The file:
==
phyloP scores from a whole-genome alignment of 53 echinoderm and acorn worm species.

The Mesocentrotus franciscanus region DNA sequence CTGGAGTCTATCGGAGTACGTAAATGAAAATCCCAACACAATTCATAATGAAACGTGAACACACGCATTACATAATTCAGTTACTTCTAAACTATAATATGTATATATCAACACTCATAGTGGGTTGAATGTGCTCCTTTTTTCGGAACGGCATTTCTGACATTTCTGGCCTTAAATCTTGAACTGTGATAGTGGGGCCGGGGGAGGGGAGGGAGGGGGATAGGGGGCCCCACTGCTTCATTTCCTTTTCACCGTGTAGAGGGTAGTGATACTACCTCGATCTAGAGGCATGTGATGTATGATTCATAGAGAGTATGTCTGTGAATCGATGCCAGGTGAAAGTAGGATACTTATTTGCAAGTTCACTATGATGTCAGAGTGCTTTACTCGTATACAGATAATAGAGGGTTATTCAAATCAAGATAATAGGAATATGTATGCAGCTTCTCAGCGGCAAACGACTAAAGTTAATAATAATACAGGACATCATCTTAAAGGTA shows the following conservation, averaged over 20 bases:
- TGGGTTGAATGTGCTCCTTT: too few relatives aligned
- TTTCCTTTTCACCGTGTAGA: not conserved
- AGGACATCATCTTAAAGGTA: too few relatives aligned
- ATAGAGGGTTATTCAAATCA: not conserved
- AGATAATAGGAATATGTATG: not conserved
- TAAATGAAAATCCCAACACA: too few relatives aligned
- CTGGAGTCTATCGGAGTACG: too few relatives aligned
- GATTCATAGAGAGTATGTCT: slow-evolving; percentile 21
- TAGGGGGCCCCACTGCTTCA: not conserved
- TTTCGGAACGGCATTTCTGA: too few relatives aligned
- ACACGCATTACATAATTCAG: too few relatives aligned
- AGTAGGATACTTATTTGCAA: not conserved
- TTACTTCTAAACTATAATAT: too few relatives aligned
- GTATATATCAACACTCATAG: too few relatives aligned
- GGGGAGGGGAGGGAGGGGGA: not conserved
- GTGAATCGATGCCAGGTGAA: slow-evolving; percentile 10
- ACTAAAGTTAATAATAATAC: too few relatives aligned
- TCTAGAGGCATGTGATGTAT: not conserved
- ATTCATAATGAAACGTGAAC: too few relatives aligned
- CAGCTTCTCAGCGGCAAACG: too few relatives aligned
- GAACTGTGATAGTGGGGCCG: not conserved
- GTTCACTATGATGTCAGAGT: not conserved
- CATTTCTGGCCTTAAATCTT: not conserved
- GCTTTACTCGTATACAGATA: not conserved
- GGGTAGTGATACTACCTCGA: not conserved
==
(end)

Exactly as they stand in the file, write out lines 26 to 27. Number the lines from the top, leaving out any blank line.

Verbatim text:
- GCTTTACTCGTATACAGATA: not conserved
- GGGTAGTGATACTACCTCGA: not conserved